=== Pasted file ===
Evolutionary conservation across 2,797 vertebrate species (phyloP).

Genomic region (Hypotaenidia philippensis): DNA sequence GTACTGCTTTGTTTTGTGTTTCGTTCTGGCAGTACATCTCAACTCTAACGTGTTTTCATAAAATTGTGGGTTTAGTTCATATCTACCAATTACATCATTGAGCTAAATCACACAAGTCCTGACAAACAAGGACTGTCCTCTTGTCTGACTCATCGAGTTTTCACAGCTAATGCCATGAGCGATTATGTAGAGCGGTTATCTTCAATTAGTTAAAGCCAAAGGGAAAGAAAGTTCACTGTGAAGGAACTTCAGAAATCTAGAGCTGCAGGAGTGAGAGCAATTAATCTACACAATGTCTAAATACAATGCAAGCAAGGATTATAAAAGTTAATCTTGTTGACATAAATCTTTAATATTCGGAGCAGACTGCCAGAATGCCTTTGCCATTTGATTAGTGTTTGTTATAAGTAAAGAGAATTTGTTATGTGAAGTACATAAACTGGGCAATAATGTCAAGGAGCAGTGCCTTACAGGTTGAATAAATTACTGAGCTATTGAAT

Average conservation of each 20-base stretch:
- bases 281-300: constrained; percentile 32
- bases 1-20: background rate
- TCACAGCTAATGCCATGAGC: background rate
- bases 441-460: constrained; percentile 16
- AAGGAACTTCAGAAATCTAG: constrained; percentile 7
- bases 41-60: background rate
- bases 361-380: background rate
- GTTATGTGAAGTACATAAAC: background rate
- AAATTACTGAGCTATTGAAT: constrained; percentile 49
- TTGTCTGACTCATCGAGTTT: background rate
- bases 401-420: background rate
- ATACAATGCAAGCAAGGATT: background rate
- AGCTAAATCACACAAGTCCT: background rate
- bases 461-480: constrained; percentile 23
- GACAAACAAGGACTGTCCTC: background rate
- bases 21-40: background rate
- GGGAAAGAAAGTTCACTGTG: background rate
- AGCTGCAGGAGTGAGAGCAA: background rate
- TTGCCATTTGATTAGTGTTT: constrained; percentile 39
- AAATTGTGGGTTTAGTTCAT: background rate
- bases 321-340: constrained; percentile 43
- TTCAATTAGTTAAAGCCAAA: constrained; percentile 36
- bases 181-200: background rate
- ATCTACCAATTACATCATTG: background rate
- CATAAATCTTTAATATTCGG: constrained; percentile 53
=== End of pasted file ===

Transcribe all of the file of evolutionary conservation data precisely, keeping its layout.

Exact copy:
Evolutionary conservation across 2,797 vertebrate species (phyloP).

Genomic region (Hypotaenidia philippensis): DNA sequence GTACTGCTTTGTTTTGTGTTTCGTTCTGGCAGTACATCTCAACTCTAACGTGTTTTCATAAAATTGTGGGTTTAGTTCATATCTACCAATTACATCATTGAGCTAAATCACACAAGTCCTGACAAACAAGGACTGTCCTCTTGTCTGACTCATCGAGTTTTCACAGCTAATGCCATGAGCGATTATGTAGAGCGGTTATCTTCAATTAGTTAAAGCCAAAGGGAAAGAAAGTTCACTGTGAAGGAACTTCAGAAATCTAGAGCTGCAGGAGTGAGAGCAATTAATCTACACAATGTCTAAATACAATGCAAGCAAGGATTATAAAAGTTAATCTTGTTGACATAAATCTTTAATATTCGGAGCAGACTGCCAGAATGCCTTTGCCATTTGATTAGTGTTTGTTATAAGTAAAGAGAATTTGTTATGTGAAGTACATAAACTGGGCAATAATGTCAAGGAGCAGTGCCTTACAGGTTGAATAAATTACTGAGCTATTGAAT

Average conservation of each 20-base stretch:
- bases 281-300: constrained; percentile 32
- bases 1-20: background rate
- TCACAGCTAATGCCATGAGC: background rate
- bases 441-460: constrained; percentile 16
- AAGGAACTTCAGAAATCTAG: constrained; percentile 7
- bases 41-60: background rate
- bases 361-380: background rate
- GTTATGTGAAGTACATAAAC: background rate
- AAATTACTGAGCTATTGAAT: constrained; percentile 49
- TTGTCTGACTCATCGAGTTT: background rate
- bases 401-420: background rate
- ATACAATGCAAGCAAGGATT: background rate
- AGCTAAATCACACAAGTCCT: background rate
- bases 461-480: constrained; percentile 23
- GACAAACAAGGACTGTCCTC: background rate
- bases 21-40: background rate
- GGGAAAGAAAGTTCACTGTG: background rate
- AGCTGCAGGAGTGAGAGCAA: background rate
- TTGCCATTTGATTAGTGTTT: constrained; percentile 39
- AAATTGTGGGTTTAGTTCAT: background rate
- bases 321-340: constrained; percentile 43
- TTCAATTAGTTAAAGCCAAA: constrained; percentile 36
- bases 181-200: background rate
- ATCTACCAATTACATCATTG: background rate
- CATAAATCTTTAATATTCGG: constrained; percentile 53